The Gift of Woundedness

By Francis Frangipane

The world and all it contains was created for one purpose: to showcase the grandeur of God's Son. In Jesus, the nature of God is magnificently and perfectly revealed; He is the "express image" of God (Heb. 1:3 KJV). Yet to gaze upon Christ is also to see God's pattern for man. As we seek to be like Him, we discover that our need was created for His sufficiency. We also see that, once the redemptive nature of Christ begins to triumph in our lives, mercy begins to triumph in the world around us.

How will we recognize revival when it comes? Behold, here is the awakening we seek: men and women, young and old, all conformed to Jesus. When will revival begin? It starts the moment we say yes to becoming like Him; it spreads to others as Christ is revealed through us.

Yet to embrace Christ's attitude toward mercy is but a first step in our spiritual growth. The process of being truly conformed to Christ compels us into deeper degrees of transformation. Indeed, just as Jesus learned obedience through the things that He suffered (see Heb. 5:8), so also must we. And it is here, even while we stand in intercession or service to God, that Christ gives us the gift of woundedness.

"Gift?" you ask. Yes, to be wounded in the service of mercy and, instead of closing our hearts, allow woundedness to crown love, is to release God's power in redemption. The steadfast prayer of the wounded intercessor holds great sway upon the heart of God.

We cannot become Christlike without being wounded. You see, even after we come to Christ, we carry encoded within us preset limits concerning how far we will go for love, and how much we are willing to suffer for redemption. When God allows us to be wounded, He exposes those human boundaries and reveals what we lack of His nature.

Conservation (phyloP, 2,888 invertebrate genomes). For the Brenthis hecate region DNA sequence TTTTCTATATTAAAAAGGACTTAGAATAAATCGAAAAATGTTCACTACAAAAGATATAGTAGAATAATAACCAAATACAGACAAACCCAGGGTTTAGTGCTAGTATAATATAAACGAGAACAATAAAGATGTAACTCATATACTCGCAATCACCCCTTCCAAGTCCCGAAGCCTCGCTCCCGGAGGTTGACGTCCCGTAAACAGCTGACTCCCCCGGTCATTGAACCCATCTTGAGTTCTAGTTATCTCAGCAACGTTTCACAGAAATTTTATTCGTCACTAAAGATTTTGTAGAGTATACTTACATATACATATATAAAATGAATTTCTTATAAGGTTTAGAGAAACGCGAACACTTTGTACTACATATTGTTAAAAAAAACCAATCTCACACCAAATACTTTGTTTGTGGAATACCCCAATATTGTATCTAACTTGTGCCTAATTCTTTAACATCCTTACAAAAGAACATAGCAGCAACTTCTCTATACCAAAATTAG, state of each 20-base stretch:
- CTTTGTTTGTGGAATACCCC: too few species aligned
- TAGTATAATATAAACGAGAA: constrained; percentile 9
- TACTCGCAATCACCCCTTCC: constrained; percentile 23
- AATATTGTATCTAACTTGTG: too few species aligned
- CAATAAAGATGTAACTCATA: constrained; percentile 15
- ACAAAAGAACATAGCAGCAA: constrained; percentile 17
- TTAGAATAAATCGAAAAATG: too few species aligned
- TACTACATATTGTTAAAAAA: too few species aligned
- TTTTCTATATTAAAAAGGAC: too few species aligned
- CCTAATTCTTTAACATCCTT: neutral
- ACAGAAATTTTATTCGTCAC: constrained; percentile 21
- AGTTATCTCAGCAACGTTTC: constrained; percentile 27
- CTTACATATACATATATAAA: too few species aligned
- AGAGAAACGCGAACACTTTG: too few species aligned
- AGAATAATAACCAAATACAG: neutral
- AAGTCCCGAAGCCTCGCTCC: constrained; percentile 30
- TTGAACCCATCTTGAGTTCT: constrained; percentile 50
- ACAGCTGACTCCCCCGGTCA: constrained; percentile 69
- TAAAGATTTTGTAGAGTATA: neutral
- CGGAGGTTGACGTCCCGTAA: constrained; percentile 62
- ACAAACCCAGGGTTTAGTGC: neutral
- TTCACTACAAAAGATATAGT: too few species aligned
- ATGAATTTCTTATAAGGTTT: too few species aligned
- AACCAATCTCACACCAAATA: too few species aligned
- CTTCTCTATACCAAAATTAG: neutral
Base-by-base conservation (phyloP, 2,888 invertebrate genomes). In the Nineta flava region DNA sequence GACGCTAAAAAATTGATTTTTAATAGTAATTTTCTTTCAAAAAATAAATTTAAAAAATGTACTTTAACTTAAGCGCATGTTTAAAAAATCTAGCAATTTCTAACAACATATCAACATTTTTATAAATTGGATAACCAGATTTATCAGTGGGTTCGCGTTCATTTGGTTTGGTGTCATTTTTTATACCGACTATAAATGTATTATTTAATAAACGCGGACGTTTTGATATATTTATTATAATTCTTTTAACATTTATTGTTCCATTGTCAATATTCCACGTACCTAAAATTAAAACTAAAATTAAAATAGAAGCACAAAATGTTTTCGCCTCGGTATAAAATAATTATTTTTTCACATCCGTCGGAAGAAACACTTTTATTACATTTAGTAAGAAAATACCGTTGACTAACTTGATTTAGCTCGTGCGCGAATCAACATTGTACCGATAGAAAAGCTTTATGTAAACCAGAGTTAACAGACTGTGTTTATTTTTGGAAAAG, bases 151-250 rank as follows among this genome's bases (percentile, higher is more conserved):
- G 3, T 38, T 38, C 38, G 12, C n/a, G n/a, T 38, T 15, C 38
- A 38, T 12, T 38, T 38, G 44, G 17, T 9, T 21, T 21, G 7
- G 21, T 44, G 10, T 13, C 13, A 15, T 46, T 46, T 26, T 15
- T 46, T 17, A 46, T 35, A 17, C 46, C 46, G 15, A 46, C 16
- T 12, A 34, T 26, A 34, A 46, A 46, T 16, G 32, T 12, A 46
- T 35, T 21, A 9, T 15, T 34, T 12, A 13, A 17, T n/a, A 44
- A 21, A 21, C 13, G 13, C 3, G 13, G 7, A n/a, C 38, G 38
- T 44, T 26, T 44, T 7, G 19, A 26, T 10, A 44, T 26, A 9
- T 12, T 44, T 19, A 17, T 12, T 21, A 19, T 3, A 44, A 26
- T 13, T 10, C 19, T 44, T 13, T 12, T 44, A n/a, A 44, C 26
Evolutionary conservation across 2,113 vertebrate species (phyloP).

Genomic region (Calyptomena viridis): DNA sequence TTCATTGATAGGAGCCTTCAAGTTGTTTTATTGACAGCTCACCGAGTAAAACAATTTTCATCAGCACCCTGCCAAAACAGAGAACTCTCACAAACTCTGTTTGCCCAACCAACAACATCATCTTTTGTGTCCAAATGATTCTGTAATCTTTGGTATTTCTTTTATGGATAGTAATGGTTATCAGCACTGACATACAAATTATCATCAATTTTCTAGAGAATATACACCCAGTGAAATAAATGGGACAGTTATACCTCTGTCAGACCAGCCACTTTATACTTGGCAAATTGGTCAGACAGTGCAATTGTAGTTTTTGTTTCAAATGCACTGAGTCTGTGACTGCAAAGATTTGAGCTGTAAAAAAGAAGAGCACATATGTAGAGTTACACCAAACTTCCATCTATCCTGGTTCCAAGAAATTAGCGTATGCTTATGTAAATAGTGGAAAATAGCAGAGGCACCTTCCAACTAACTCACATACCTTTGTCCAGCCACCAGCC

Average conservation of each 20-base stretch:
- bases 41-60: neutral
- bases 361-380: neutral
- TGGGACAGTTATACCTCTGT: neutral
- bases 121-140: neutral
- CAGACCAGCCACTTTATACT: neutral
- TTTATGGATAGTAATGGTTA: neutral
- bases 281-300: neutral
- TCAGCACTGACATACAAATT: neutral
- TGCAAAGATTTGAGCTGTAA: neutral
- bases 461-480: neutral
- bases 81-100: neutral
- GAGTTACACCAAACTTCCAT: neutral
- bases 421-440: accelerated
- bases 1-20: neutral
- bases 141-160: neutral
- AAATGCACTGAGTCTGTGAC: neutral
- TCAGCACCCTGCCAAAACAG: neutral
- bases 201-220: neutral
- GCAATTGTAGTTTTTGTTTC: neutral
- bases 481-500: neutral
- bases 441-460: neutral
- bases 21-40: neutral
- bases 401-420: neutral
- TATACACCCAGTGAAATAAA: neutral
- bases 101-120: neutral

The path narrows as we seek true transformation. Indeed, many Christians fall short of Christ's stature because they have been hurt and offended by people. They leave churches discouraged, vowing never again to serve or lead or contribute because, when they offered themselves, their gift was marred by unloving people. To be struck or rejected in the administration of our service can become a great offense to us, especially as we are waiting for, and even expecting, a reward for our good efforts.

Yet wounding is inevitable if we are following Christ. Jesus was both "marred" (Isa. 52:14) and "wounded" (Zech. 13:6), and if we are sincere in our pursuit of His nature, we will suffer as well. How else will love be perfected?

Yet, let us beware. We will either become Christlike and forgive the offenders or we will enter a spiritual time warp where we abide continually in the memory of our wounding. Like a systemic disease, the hurtful memories infect every aspect of our existence. In truth, apart from God, the wounding that life inflicts is incurable. God has decreed that only Christ in us can survive.

The Wounds of a Prayer Warrior